University of Oulu

Examining deliberative interactions for socially shared regulation in collaborative learning

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Author: Dang, Huong1
Organizations: 1University of Oulu, Faculty of Education, Educational Sciences
Format: ebook
Version: published version
Access: open
Online Access: PDF Full Text (PDF, 2 MB)
Pages: 53
Persistent link:
Language: English
Published: Oulu : H. Dang, 2023
Publish Date: 2023-05-23
Thesis type: Master's thesis
Tutor: Nguyen, Khánh
Lämsä, Joni
Reviewer: Lämsä, Joni
Törmänen, Tiina


Socially shared regulation in learning (SSRL) is essential for collaborative problem-solving and innovation that are required in today’s intricated and interconnected world. Recent advancements in learning analytics (LA) and artificial intelligence (AI) have shown promising potential for delivering a more comprehensive understanding of the temporal and cyclical processes of SSRL. It remains lacking, however, a validated standard for integrating theoretical constructs, methodological assumptions, and data structure in the field, which leads to a misalignment between the theoretical and technical aspects. This thus sparks a pressing need for interdisciplinary efforts to revise and devise theoretical and methodological frameworks that take these factors into consideration. In line with this call, the thesis presents a novel approach to applying AI to advance the field of SSRL. It comprises two empirical studies that employed AI-enabled techniques to (1) record and retain qualitative information from video data of group collaboration and (2) analyse their interaction. In particular, the studies examined the sequences of group-level interactions from the theoretical perspective of SSRL and a more micro-lens of deliberative negotiation. The theoretical framework of these studies is based on the recent conceptualisation of regulation triggering events as specific events (often negative incidents or obstacles) that stimulate regulatory responses and aid in locating them. The pattern of group interactions in response to different triggering events was then examined using processing mining and unsupervised AI machine learning clustering, agglomerative hierarchical clustering (AHC).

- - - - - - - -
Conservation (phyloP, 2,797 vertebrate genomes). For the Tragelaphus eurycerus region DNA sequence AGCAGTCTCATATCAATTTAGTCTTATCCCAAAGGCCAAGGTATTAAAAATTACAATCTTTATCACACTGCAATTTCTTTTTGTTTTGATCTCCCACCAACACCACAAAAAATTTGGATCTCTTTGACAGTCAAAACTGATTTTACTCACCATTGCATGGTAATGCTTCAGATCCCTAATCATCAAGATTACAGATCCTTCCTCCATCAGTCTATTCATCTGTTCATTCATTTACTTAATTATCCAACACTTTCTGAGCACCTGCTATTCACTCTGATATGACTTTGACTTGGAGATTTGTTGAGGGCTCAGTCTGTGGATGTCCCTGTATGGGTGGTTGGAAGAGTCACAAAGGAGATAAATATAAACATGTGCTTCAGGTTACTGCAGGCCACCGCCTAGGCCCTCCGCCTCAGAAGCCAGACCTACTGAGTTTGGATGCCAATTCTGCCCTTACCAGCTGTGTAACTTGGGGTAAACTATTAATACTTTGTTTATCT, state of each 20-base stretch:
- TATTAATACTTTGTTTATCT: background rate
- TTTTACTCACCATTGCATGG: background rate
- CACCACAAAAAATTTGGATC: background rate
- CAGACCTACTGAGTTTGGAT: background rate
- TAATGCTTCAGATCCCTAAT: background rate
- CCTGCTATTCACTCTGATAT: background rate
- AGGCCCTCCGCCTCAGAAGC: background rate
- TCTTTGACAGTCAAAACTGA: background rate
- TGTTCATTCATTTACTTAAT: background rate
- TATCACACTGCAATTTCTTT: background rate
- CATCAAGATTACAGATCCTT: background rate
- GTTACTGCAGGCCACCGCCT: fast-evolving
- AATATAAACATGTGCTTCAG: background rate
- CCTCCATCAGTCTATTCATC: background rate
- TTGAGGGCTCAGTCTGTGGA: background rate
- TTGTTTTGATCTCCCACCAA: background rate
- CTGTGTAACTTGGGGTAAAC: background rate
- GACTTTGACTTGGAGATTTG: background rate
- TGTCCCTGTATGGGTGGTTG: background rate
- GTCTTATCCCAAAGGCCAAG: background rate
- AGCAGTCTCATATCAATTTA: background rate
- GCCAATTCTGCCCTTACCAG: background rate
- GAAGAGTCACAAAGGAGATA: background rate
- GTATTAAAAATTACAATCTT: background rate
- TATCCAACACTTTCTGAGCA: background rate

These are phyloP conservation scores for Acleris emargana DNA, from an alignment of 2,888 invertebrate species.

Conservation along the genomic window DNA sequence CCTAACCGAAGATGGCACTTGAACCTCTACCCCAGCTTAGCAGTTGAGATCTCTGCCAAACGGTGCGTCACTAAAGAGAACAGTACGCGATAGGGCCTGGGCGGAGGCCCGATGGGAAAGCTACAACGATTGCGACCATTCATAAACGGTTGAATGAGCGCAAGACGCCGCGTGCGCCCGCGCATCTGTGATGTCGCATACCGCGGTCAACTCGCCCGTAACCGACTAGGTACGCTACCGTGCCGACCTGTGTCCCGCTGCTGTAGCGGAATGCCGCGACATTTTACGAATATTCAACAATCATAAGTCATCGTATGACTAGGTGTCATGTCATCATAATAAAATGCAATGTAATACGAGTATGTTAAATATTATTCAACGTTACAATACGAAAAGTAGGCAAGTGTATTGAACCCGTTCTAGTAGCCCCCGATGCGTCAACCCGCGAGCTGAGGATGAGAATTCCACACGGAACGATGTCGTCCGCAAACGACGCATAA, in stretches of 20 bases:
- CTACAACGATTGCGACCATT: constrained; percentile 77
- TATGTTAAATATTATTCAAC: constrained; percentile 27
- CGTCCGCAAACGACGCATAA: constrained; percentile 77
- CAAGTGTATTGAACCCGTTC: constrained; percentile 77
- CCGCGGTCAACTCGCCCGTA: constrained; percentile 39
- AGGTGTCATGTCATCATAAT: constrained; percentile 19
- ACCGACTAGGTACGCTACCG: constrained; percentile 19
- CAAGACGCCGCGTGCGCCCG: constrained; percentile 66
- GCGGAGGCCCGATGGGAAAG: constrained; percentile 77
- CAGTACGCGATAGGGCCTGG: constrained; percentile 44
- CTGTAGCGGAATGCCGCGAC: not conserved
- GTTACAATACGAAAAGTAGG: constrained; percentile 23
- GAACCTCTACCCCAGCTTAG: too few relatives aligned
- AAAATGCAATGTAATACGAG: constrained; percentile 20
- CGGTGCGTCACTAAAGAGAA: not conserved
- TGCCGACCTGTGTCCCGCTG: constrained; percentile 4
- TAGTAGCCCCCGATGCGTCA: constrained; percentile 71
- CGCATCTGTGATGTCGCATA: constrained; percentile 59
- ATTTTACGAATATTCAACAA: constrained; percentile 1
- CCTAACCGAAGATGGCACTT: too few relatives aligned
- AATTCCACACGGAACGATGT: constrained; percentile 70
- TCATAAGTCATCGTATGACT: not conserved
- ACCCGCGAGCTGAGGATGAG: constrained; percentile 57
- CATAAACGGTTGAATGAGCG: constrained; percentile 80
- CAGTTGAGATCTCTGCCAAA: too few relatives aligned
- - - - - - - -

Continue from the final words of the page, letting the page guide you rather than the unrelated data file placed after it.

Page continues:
The findings suggest that regulation triggering events prompt an immediate shift in group interaction responses, in which they engage in more metacognitive and socioemotional interaction. Two types of deliberation sequences were identified through AHC analysis, with differing regulation and collaboration practices: the plan and implementation approach (PIA) and the trials and failures approach (TFA). A key observation of this study is that the shift in group interaction sequence in response to the regulatory trigger is only temporary. The majority of groups soon revert to or maintain the initial type of deliberation sequence they developed at the beginning and do not adopt it in response to regulatory demands.

Theoretically, the thesis makes contributions to understanding SSRL in collaborative learning, particularly the role played by regulation triggering events and deliberation processes in finding, capturing, and modelling SSRL traces. Methodologically, this thesis demonstrates a novel human-AI collaboration approach to examine regulatory responses to triggering events through group-level deliberation to study SSRL in collaboration. Practically, the findings of this thesis suggest that educators, facilitators, and AIED tool designers need to evaluate the regulatory needs of learners and offer appropriate guidance and support in order to ensure effective collaboration.

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Copyright information: © Huong Dang, 2023. This publication is copyrighted. You may download, display and print it for your own personal use. Commercial use is prohibited.